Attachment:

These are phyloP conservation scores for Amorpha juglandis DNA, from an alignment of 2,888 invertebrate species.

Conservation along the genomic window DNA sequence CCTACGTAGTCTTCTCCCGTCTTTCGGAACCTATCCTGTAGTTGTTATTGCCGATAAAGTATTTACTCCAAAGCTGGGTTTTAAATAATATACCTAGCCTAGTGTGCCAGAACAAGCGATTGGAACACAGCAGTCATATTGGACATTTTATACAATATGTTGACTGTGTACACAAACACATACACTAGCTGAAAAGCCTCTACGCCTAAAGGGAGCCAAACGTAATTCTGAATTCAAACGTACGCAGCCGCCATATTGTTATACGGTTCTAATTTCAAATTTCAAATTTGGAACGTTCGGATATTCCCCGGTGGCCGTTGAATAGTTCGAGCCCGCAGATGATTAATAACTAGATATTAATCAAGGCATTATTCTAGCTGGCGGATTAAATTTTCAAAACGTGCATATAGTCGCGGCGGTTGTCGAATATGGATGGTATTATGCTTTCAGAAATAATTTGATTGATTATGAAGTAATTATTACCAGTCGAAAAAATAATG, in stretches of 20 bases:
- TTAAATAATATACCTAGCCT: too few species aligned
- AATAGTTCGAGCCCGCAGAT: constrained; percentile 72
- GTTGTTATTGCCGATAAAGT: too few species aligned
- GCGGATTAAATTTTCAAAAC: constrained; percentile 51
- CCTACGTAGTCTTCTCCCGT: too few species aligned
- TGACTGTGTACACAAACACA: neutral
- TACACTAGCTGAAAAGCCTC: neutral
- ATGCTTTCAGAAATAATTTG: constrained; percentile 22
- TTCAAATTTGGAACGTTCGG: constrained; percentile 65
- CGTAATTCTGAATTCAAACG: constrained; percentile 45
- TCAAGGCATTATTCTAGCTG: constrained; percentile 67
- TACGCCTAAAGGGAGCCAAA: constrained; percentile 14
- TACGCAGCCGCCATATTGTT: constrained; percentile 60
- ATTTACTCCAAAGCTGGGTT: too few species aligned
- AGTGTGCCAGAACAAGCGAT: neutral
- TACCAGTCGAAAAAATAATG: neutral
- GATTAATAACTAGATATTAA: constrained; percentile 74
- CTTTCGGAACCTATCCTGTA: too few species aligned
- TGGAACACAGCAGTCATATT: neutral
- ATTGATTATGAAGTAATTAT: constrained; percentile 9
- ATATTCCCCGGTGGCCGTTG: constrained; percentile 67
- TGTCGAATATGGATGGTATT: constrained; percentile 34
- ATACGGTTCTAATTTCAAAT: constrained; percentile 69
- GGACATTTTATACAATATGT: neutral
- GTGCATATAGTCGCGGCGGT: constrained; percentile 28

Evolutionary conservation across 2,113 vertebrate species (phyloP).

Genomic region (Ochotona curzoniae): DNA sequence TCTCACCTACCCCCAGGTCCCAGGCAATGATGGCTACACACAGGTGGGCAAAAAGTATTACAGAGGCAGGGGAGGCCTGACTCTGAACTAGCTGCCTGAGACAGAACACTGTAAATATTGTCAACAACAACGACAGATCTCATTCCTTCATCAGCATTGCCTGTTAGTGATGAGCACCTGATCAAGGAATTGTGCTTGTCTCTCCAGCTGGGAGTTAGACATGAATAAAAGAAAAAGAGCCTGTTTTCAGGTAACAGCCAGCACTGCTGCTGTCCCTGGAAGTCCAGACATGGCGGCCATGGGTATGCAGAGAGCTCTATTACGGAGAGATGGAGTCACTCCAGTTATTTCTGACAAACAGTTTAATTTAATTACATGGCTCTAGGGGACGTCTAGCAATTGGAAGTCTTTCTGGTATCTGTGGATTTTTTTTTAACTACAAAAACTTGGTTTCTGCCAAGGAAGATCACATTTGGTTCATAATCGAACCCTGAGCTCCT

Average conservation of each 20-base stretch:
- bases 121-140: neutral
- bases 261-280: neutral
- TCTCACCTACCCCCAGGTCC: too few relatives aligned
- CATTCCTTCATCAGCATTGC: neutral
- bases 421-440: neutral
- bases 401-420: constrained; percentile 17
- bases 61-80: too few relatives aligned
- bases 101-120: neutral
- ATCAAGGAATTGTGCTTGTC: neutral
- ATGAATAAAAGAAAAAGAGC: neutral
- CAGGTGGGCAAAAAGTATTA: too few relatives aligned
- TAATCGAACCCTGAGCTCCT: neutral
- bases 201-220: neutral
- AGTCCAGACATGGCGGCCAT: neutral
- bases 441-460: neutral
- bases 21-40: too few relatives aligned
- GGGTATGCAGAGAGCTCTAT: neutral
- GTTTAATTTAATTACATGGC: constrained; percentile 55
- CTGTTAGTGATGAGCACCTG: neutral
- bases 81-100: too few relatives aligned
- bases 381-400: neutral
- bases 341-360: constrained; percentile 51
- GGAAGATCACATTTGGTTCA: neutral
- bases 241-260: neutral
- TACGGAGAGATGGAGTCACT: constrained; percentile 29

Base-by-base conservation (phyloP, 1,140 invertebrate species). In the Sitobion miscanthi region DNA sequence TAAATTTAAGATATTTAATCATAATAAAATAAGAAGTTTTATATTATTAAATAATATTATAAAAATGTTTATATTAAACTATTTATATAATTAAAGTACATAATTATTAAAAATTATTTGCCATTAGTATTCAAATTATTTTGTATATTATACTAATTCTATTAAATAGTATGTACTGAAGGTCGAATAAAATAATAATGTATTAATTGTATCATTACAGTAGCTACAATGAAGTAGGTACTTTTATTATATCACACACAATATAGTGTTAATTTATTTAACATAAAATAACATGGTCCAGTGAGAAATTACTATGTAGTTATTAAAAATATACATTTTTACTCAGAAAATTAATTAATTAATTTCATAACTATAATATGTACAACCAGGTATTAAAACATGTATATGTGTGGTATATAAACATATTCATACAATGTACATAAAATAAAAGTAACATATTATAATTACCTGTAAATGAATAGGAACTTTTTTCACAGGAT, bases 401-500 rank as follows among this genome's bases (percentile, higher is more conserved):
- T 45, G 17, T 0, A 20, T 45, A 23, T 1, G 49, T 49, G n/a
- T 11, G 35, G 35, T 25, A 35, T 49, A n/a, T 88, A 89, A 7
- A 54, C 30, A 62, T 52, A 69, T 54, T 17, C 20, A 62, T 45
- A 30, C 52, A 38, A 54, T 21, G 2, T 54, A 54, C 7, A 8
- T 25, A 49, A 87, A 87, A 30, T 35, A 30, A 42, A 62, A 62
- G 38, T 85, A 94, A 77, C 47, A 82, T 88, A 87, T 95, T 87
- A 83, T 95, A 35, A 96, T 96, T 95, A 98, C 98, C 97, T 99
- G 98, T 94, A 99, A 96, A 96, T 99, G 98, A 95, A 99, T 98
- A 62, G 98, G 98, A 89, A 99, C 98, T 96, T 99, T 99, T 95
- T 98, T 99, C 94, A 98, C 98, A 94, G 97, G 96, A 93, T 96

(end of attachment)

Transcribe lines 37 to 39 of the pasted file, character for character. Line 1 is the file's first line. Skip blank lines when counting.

- bases 61-80: too few relatives aligned
- bases 101-120: neutral
- ATCAAGGAATTGTGCTTGTC: neutral